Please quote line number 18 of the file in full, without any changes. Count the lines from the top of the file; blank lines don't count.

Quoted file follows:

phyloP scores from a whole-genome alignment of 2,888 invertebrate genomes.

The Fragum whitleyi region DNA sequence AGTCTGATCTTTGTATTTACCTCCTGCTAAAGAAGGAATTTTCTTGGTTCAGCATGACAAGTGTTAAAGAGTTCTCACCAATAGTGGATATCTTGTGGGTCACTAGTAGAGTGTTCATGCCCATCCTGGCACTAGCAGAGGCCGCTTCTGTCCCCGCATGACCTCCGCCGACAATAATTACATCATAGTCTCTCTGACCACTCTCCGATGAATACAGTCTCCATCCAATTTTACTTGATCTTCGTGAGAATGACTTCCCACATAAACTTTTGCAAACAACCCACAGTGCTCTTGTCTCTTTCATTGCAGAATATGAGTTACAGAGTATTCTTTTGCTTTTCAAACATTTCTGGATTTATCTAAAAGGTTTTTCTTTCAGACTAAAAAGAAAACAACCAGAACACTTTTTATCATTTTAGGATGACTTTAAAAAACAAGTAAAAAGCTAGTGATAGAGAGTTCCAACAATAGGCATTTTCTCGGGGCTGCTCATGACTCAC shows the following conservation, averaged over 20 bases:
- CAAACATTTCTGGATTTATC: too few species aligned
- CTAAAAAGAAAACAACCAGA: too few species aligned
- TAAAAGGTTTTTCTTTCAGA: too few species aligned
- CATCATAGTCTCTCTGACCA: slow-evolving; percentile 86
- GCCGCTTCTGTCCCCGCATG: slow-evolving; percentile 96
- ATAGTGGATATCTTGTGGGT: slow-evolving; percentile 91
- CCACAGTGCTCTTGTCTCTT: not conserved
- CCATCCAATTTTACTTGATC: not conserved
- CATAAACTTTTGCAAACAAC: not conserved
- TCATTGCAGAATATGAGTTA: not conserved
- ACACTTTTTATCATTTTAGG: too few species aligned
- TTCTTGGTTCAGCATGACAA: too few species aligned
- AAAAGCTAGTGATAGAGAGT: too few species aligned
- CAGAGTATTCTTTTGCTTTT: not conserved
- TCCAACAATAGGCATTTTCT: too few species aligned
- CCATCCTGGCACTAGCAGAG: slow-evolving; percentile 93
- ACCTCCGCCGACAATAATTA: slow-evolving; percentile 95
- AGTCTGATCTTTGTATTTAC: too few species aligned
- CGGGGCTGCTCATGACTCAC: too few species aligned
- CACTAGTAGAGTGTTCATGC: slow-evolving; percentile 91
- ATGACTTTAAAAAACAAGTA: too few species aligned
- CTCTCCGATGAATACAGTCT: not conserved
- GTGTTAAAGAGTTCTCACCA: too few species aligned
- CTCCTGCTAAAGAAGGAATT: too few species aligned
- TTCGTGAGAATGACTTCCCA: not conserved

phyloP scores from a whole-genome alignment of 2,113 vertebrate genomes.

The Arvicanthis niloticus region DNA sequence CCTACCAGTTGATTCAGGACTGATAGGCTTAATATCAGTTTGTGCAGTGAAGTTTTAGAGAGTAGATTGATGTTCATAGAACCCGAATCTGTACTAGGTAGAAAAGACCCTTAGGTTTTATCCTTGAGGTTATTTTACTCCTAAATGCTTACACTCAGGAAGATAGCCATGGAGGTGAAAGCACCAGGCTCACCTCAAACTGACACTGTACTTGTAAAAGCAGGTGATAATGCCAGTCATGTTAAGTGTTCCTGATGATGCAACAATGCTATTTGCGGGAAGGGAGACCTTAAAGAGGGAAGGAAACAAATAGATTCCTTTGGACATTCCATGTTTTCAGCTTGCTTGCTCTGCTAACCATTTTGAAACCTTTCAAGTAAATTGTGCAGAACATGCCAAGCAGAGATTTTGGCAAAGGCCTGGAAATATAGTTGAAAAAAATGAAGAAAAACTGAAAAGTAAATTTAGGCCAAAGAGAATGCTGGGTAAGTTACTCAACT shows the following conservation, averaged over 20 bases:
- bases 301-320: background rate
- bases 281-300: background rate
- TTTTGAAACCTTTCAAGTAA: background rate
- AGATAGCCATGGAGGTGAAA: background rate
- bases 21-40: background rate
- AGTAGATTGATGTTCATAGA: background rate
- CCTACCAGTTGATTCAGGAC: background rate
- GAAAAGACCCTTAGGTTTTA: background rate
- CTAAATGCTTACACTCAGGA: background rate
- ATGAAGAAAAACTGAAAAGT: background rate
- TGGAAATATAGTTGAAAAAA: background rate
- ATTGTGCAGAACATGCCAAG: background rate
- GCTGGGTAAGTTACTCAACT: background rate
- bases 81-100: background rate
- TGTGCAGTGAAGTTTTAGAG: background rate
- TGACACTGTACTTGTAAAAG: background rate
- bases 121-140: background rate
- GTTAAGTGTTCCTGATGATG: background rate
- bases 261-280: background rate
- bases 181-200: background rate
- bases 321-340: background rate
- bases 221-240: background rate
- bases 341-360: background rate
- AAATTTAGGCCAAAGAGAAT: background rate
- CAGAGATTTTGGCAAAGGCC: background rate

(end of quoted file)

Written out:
- CCATCCTGGCACTAGCAGAG: slow-evolving; percentile 93